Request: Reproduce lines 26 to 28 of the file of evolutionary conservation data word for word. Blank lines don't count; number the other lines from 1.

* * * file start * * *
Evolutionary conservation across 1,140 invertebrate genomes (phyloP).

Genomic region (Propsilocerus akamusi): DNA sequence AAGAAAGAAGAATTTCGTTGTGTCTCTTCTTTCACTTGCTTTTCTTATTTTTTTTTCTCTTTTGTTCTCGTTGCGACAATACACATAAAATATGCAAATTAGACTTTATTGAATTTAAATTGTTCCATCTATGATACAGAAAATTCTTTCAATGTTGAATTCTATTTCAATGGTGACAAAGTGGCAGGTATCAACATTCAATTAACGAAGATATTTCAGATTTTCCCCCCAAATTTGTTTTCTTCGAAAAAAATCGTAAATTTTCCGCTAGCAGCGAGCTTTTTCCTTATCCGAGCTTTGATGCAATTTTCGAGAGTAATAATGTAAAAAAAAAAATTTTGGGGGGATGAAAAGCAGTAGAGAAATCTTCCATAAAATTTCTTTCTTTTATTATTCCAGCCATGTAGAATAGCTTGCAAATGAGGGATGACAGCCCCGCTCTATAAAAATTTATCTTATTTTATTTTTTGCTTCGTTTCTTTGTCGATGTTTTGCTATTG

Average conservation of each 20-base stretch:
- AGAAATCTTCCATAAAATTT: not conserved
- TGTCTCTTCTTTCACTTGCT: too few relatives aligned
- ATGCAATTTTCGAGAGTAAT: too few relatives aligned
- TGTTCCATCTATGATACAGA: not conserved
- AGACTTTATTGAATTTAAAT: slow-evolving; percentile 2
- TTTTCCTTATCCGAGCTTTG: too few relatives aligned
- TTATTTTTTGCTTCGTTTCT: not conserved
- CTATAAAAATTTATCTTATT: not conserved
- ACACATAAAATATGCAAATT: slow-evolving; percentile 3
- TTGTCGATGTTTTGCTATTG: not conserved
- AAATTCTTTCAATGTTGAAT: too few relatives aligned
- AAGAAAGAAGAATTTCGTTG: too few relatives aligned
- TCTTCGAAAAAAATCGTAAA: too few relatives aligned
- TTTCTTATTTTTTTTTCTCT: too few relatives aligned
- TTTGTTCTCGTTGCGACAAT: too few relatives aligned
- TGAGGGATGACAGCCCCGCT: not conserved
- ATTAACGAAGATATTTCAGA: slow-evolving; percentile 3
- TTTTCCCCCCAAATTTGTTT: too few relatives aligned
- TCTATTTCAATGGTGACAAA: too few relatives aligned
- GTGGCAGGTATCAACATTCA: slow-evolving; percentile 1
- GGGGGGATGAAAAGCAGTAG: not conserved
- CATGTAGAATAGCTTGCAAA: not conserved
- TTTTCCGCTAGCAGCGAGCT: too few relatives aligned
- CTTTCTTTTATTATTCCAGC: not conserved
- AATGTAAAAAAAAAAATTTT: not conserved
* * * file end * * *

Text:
- TTTTCCGCTAGCAGCGAGCT: too few relatives aligned
- CTTTCTTTTATTATTCCAGC: not conserved
- AATGTAAAAAAAAAAATTTT: not conserved